Africa: A year of record climate disasters

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People take refuge on the roofs of buildings following flooding caused by Cyclone Idal in Mozambique - photo cr World VisionFlickr

While the world literally burns from climate and political turmoil, it is possible for Africa and other vulnerable regions to be overlooked. reports Nnimmo Bassey   for Green Left

In an age where powerful leaders and corporations are wilfully in denial of the unfolding climate catastrophe, the news media could be drawn to focus more on assassinations, upcoming elections and the warmongering triggered by the petro-military complex.

It is critically important that the world pays attention to the disastrous impacts already being experienced in Africa, and other vulnerable territories.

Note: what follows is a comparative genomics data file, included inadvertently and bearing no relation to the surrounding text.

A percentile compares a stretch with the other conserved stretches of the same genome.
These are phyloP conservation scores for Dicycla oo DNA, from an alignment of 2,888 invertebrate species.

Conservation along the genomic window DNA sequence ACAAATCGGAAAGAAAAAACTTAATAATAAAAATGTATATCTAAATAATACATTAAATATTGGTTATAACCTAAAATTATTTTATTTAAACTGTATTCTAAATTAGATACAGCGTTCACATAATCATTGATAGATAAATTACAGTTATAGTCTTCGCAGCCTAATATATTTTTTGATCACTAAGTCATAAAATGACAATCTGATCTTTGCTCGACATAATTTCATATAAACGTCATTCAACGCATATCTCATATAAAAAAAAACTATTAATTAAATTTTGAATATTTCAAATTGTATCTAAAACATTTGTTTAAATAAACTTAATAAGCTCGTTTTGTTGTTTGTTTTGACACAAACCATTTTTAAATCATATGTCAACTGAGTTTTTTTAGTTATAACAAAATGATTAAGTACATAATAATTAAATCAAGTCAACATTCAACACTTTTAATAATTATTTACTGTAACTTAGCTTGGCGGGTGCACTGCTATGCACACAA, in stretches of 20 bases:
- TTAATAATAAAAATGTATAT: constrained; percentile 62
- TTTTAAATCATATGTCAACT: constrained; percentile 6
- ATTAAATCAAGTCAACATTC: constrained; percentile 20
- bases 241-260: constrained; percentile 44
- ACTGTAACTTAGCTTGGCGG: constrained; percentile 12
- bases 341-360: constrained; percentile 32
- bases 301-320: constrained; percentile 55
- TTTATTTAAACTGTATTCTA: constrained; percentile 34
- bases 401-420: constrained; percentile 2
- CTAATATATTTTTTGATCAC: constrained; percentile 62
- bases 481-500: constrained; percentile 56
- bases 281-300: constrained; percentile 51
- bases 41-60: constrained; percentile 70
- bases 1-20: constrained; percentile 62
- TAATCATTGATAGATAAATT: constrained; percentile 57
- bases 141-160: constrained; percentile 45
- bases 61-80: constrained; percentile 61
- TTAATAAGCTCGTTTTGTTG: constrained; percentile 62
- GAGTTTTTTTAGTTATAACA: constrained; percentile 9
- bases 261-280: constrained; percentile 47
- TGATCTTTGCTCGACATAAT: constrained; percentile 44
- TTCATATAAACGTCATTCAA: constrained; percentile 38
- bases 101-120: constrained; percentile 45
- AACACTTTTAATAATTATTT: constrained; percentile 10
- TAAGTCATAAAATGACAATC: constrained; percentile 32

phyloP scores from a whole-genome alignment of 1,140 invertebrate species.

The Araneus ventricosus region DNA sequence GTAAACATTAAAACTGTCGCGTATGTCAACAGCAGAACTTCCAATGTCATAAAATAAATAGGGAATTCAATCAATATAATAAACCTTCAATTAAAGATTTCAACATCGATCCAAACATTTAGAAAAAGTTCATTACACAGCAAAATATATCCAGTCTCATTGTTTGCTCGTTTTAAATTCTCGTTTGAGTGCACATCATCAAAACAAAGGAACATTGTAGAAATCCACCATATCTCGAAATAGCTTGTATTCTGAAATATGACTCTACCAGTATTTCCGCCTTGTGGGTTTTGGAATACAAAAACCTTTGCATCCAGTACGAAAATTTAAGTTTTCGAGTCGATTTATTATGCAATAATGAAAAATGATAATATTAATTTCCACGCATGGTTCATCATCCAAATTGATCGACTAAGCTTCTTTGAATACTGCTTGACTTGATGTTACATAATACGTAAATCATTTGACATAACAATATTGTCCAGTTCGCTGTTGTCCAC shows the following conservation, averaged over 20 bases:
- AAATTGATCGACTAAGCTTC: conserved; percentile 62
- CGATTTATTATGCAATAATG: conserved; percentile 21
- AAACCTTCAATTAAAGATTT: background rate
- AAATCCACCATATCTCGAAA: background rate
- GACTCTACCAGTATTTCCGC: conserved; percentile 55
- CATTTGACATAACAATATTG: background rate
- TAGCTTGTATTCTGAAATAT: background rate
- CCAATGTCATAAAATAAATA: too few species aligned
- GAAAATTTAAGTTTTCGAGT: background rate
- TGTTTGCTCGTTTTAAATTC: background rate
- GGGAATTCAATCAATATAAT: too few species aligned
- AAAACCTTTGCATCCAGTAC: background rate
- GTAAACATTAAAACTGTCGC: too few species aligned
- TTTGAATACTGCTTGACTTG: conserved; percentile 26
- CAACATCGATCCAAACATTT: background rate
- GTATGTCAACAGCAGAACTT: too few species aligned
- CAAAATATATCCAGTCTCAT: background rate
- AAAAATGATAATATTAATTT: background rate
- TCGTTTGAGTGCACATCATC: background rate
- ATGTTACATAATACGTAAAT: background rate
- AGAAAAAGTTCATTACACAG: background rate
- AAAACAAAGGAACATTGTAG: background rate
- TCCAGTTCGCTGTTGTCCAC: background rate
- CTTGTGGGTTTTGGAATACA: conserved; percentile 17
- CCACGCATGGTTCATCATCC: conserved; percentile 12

2019 was a year of extreme weather events across the world. Sweltering heat hit much of the world. Raging wildfires were recorded in Brazil, Bolivia, Australia and the United States. Huge floods ravaged even cities like Venice, famed to be able to handle floods.

Extreme weather

Climate change was implicated in exposing more than 33 million Africans (spread across Madagascar, Malawi, Mozambique, Zambia, Zimbabwe, South Sudan, Sudan, Ethiopia, Somalia and Kenya) to food insecurity emergencies. The food situation has been compounded by the erosion of food sovereignty due to the loss of biodiversity.

Violent conflicts and poverty add another dimension to the dire situation and raises the number of those vulnerable to more than 52 million.